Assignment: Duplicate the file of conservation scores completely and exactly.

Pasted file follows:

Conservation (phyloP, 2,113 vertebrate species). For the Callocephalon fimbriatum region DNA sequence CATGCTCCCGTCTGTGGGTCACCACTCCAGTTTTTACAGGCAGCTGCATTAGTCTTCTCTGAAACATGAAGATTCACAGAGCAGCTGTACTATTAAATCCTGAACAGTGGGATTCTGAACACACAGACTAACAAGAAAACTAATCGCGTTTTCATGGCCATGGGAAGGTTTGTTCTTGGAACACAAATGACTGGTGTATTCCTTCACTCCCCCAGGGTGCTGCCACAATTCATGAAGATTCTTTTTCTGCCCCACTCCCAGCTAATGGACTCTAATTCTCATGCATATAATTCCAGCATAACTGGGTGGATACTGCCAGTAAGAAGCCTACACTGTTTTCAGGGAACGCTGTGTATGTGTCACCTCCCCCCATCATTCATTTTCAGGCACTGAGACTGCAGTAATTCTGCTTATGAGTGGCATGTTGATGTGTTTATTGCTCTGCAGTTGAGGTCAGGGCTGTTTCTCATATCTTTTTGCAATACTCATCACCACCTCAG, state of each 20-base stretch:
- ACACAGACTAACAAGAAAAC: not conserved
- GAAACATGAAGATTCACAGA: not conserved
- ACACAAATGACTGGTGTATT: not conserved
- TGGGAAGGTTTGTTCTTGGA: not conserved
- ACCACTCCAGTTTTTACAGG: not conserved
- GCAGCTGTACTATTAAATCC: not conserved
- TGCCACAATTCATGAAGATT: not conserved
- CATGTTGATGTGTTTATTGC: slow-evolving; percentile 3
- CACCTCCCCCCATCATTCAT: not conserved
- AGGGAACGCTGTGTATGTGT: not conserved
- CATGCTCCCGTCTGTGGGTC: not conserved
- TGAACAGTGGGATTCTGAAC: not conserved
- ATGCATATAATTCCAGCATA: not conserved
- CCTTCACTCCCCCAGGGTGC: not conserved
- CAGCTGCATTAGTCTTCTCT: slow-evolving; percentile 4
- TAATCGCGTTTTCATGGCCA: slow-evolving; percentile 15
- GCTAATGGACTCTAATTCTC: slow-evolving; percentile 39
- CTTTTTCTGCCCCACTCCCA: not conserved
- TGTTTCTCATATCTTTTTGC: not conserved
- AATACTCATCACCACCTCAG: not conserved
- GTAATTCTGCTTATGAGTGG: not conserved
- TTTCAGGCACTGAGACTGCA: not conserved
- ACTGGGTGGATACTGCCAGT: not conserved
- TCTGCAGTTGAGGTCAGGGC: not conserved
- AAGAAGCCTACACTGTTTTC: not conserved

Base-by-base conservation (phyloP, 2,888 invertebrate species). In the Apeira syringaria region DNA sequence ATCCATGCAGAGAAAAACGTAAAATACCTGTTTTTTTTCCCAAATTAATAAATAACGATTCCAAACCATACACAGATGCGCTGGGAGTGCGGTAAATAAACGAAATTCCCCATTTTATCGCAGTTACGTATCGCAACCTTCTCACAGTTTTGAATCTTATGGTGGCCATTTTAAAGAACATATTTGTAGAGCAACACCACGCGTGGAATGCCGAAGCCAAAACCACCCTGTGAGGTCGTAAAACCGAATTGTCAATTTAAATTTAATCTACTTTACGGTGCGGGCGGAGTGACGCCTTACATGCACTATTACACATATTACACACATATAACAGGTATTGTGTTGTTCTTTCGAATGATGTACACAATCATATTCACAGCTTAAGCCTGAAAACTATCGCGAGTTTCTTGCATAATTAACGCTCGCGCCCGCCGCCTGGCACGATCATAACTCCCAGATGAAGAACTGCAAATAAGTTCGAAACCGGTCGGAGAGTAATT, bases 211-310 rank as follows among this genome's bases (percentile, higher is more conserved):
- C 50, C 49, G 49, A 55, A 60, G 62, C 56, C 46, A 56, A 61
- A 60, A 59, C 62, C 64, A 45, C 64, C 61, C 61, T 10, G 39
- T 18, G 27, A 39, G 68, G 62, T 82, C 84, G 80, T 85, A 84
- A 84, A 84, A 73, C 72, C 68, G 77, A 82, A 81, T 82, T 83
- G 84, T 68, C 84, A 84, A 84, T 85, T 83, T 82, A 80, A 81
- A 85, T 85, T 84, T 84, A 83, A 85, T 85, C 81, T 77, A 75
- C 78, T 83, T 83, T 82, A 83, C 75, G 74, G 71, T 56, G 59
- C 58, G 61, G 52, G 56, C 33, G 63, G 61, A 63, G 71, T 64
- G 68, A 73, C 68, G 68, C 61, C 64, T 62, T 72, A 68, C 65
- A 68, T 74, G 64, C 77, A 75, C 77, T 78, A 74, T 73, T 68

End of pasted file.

Conservation (phyloP, 2,113 vertebrate species). For the Callocephalon fimbriatum region DNA sequence CATGCTCCCGTCTGTGGGTCACCACTCCAGTTTTTACAGGCAGCTGCATTAGTCTTCTCTGAAACATGAAGATTCACAGAGCAGCTGTACTATTAAATCCTGAACAGTGGGATTCTGAACACACAGACTAACAAGAAAACTAATCGCGTTTTCATGGCCATGGGAAGGTTTGTTCTTGGAACACAAATGACTGGTGTATTCCTTCACTCCCCCAGGGTGCTGCCACAATTCATGAAGATTCTTTTTCTGCCCCACTCCCAGCTAATGGACTCTAATTCTCATGCATATAATTCCAGCATAACTGGGTGGATACTGCCAGTAAGAAGCCTACACTGTTTTCAGGGAACGCTGTGTATGTGTCACCTCCCCCCATCATTCATTTTCAGGCACTGAGACTGCAGTAATTCTGCTTATGAGTGGCATGTTGATGTGTTTATTGCTCTGCAGTTGAGGTCAGGGCTGTTTCTCATATCTTTTTGCAATACTCATCACCACCTCAG, state of each 20-base stretch:
- ACACAGACTAACAAGAAAAC: not conserved
- GAAACATGAAGATTCACAGA: not conserved
- ACACAAATGACTGGTGTATT: not conserved
- TGGGAAGGTTTGTTCTTGGA: not conserved
- ACCACTCCAGTTTTTACAGG: not conserved
- GCAGCTGTACTATTAAATCC: not conserved
- TGCCACAATTCATGAAGATT: not conserved
- CATGTTGATGTGTTTATTGC: slow-evolving; percentile 3
- CACCTCCCCCCATCATTCAT: not conserved
- AGGGAACGCTGTGTATGTGT: not conserved
- CATGCTCCCGTCTGTGGGTC: not conserved
- TGAACAGTGGGATTCTGAAC: not conserved
- ATGCATATAATTCCAGCATA: not conserved
- CCTTCACTCCCCCAGGGTGC: not conserved
- CAGCTGCATTAGTCTTCTCT: slow-evolving; percentile 4
- TAATCGCGTTTTCATGGCCA: slow-evolving; percentile 15
- GCTAATGGACTCTAATTCTC: slow-evolving; percentile 39
- CTTTTTCTGCCCCACTCCCA: not conserved
- TGTTTCTCATATCTTTTTGC: not conserved
- AATACTCATCACCACCTCAG: not conserved
- GTAATTCTGCTTATGAGTGG: not conserved
- TTTCAGGCACTGAGACTGCA: not conserved
- ACTGGGTGGATACTGCCAGT: not conserved
- TCTGCAGTTGAGGTCAGGGC: not conserved
- AAGAAGCCTACACTGTTTTC: not conserved

Base-by-base conservation (phyloP, 2,888 invertebrate species). In the Apeira syringaria region DNA sequence ATCCATGCAGAGAAAAACGTAAAATACCTGTTTTTTTTCCCAAATTAATAAATAACGATTCCAAACCATACACAGATGCGCTGGGAGTGCGGTAAATAAACGAAATTCCCCATTTTATCGCAGTTACGTATCGCAACCTTCTCACAGTTTTGAATCTTATGGTGGCCATTTTAAAGAACATATTTGTAGAGCAACACCACGCGTGGAATGCCGAAGCCAAAACCACCCTGTGAGGTCGTAAAACCGAATTGTCAATTTAAATTTAATCTACTTTACGGTGCGGGCGGAGTGACGCCTTACATGCACTATTACACATATTACACACATATAACAGGTATTGTGTTGTTCTTTCGAATGATGTACACAATCATATTCACAGCTTAAGCCTGAAAACTATCGCGAGTTTCTTGCATAATTAACGCTCGCGCCCGCCGCCTGGCACGATCATAACTCCCAGATGAAGAACTGCAAATAAGTTCGAAACCGGTCGGAGAGTAATT, bases 211-310 rank as follows among this genome's bases (percentile, higher is more conserved):
- C 50, C 49, G 49, A 55, A 60, G 62, C 56, C 46, A 56, A 61
- A 60, A 59, C 62, C 64, A 45, C 64, C 61, C 61, T 10, G 39
- T 18, G 27, A 39, G 68, G 62, T 82, C 84, G 80, T 85, A 84
- A 84, A 84, A 73, C 72, C 68, G 77, A 82, A 81, T 82, T 83
- G 84, T 68, C 84, A 84, A 84, T 85, T 83, T 82, A 80, A 81
- A 85, T 85, T 84, T 84, A 83, A 85, T 85, C 81, T 77, A 75
- C 78, T 83, T 83, T 82, A 83, C 75, G 74, G 71, T 56, G 59
- C 58, G 61, G 52, G 56, C 33, G 63, G 61, A 63, G 71, T 64
- G 68, A 73, C 68, G 68, C 61, C 64, T 62, T 72, A 68, C 65
- A 68, T 74, G 64, C 77, A 75, C 77, T 78, A 74, T 73, T 68